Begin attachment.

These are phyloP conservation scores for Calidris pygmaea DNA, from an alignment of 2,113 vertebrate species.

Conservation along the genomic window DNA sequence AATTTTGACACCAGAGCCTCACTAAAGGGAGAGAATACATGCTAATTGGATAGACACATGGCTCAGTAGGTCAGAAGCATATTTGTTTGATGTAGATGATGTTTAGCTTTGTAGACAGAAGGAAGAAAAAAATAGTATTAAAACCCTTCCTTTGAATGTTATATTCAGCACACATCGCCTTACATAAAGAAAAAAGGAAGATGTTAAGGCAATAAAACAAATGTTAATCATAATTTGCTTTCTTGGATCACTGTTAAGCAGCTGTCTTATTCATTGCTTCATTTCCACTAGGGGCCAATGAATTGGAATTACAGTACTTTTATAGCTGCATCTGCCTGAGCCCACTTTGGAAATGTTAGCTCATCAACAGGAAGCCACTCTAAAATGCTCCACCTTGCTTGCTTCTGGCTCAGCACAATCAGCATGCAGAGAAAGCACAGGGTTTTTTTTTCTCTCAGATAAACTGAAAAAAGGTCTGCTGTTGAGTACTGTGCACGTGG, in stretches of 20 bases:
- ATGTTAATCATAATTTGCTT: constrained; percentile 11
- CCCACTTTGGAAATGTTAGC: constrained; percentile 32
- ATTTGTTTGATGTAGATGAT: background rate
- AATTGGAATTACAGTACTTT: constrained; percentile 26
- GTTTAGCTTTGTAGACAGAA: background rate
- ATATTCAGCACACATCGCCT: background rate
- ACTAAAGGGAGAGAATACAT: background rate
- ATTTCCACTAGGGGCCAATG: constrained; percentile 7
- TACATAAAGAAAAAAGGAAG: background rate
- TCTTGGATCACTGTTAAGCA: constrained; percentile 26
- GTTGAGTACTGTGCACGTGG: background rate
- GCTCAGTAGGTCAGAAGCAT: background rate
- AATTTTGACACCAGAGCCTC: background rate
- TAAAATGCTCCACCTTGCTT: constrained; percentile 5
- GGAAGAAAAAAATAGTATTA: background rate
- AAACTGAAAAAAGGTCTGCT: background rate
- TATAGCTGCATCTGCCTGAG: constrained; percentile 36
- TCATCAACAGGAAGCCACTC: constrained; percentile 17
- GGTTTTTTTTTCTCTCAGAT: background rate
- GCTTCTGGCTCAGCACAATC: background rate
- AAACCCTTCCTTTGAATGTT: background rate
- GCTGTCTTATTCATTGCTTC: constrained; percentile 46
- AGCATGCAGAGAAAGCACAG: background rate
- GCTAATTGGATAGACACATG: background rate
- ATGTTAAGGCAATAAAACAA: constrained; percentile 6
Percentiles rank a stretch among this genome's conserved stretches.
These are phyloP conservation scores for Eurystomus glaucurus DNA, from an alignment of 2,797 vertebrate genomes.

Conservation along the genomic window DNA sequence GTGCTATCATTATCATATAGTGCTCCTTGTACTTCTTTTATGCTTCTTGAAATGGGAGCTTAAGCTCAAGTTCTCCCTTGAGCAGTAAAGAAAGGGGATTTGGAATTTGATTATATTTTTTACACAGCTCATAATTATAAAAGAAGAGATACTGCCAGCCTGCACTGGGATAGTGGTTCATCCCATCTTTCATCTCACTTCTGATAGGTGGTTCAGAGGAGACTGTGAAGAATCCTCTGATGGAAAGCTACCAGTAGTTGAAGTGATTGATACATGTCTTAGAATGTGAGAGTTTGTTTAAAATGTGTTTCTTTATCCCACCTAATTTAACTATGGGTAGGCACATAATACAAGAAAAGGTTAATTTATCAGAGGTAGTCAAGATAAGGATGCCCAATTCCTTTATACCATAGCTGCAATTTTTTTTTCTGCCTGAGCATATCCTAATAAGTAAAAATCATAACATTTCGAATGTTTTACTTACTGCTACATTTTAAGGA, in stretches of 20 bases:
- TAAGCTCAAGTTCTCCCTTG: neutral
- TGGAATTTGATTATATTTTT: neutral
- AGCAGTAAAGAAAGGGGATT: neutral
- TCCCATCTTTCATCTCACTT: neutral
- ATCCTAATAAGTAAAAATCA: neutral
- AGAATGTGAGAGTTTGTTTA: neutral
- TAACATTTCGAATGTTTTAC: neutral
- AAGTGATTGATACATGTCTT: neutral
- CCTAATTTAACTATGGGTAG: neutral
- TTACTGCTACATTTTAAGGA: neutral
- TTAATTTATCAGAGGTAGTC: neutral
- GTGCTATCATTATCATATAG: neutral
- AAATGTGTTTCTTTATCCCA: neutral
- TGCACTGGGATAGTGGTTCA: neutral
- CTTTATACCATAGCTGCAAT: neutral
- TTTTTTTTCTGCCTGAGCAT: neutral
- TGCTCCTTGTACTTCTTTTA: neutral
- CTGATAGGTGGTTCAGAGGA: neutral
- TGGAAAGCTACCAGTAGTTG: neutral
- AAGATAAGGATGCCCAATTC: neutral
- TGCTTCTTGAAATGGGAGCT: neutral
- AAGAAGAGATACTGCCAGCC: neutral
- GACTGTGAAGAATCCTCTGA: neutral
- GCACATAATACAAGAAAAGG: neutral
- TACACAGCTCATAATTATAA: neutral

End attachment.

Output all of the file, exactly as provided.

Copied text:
These are phyloP conservation scores for Calidris pygmaea DNA, from an alignment of 2,113 vertebrate species.

Conservation along the genomic window DNA sequence AATTTTGACACCAGAGCCTCACTAAAGGGAGAGAATACATGCTAATTGGATAGACACATGGCTCAGTAGGTCAGAAGCATATTTGTTTGATGTAGATGATGTTTAGCTTTGTAGACAGAAGGAAGAAAAAAATAGTATTAAAACCCTTCCTTTGAATGTTATATTCAGCACACATCGCCTTACATAAAGAAAAAAGGAAGATGTTAAGGCAATAAAACAAATGTTAATCATAATTTGCTTTCTTGGATCACTGTTAAGCAGCTGTCTTATTCATTGCTTCATTTCCACTAGGGGCCAATGAATTGGAATTACAGTACTTTTATAGCTGCATCTGCCTGAGCCCACTTTGGAAATGTTAGCTCATCAACAGGAAGCCACTCTAAAATGCTCCACCTTGCTTGCTTCTGGCTCAGCACAATCAGCATGCAGAGAAAGCACAGGGTTTTTTTTTCTCTCAGATAAACTGAAAAAAGGTCTGCTGTTGAGTACTGTGCACGTGG, in stretches of 20 bases:
- ATGTTAATCATAATTTGCTT: constrained; percentile 11
- CCCACTTTGGAAATGTTAGC: constrained; percentile 32
- ATTTGTTTGATGTAGATGAT: background rate
- AATTGGAATTACAGTACTTT: constrained; percentile 26
- GTTTAGCTTTGTAGACAGAA: background rate
- ATATTCAGCACACATCGCCT: background rate
- ACTAAAGGGAGAGAATACAT: background rate
- ATTTCCACTAGGGGCCAATG: constrained; percentile 7
- TACATAAAGAAAAAAGGAAG: background rate
- TCTTGGATCACTGTTAAGCA: constrained; percentile 26
- GTTGAGTACTGTGCACGTGG: background rate
- GCTCAGTAGGTCAGAAGCAT: background rate
- AATTTTGACACCAGAGCCTC: background rate
- TAAAATGCTCCACCTTGCTT: constrained; percentile 5
- GGAAGAAAAAAATAGTATTA: background rate
- AAACTGAAAAAAGGTCTGCT: background rate
- TATAGCTGCATCTGCCTGAG: constrained; percentile 36
- TCATCAACAGGAAGCCACTC: constrained; percentile 17
- GGTTTTTTTTTCTCTCAGAT: background rate
- GCTTCTGGCTCAGCACAATC: background rate
- AAACCCTTCCTTTGAATGTT: background rate
- GCTGTCTTATTCATTGCTTC: constrained; percentile 46
- AGCATGCAGAGAAAGCACAG: background rate
- GCTAATTGGATAGACACATG: background rate
- ATGTTAAGGCAATAAAACAA: constrained; percentile 6
Percentiles rank a stretch among this genome's conserved stretches.
These are phyloP conservation scores for Eurystomus glaucurus DNA, from an alignment of 2,797 vertebrate genomes.

Conservation along the genomic window DNA sequence GTGCTATCATTATCATATAGTGCTCCTTGTACTTCTTTTATGCTTCTTGAAATGGGAGCTTAAGCTCAAGTTCTCCCTTGAGCAGTAAAGAAAGGGGATTTGGAATTTGATTATATTTTTTACACAGCTCATAATTATAAAAGAAGAGATACTGCCAGCCTGCACTGGGATAGTGGTTCATCCCATCTTTCATCTCACTTCTGATAGGTGGTTCAGAGGAGACTGTGAAGAATCCTCTGATGGAAAGCTACCAGTAGTTGAAGTGATTGATACATGTCTTAGAATGTGAGAGTTTGTTTAAAATGTGTTTCTTTATCCCACCTAATTTAACTATGGGTAGGCACATAATACAAGAAAAGGTTAATTTATCAGAGGTAGTCAAGATAAGGATGCCCAATTCCTTTATACCATAGCTGCAATTTTTTTTTCTGCCTGAGCATATCCTAATAAGTAAAAATCATAACATTTCGAATGTTTTACTTACTGCTACATTTTAAGGA, in stretches of 20 bases:
- TAAGCTCAAGTTCTCCCTTG: neutral
- TGGAATTTGATTATATTTTT: neutral
- AGCAGTAAAGAAAGGGGATT: neutral
- TCCCATCTTTCATCTCACTT: neutral
- ATCCTAATAAGTAAAAATCA: neutral
- AGAATGTGAGAGTTTGTTTA: neutral
- TAACATTTCGAATGTTTTAC: neutral
- AAGTGATTGATACATGTCTT: neutral
- CCTAATTTAACTATGGGTAG: neutral
- TTACTGCTACATTTTAAGGA: neutral
- TTAATTTATCAGAGGTAGTC: neutral
- GTGCTATCATTATCATATAG: neutral
- AAATGTGTTTCTTTATCCCA: neutral
- TGCACTGGGATAGTGGTTCA: neutral
- CTTTATACCATAGCTGCAAT: neutral
- TTTTTTTTCTGCCTGAGCAT: neutral
- TGCTCCTTGTACTTCTTTTA: neutral
- CTGATAGGTGGTTCAGAGGA: neutral
- TGGAAAGCTACCAGTAGTTG: neutral
- AAGATAAGGATGCCCAATTC: neutral
- TGCTTCTTGAAATGGGAGCT: neutral
- AAGAAGAGATACTGCCAGCC: neutral
- GACTGTGAAGAATCCTCTGA: neutral
- GCACATAATACAAGAAAAGG: neutral
- TACACAGCTCATAATTATAA: neutral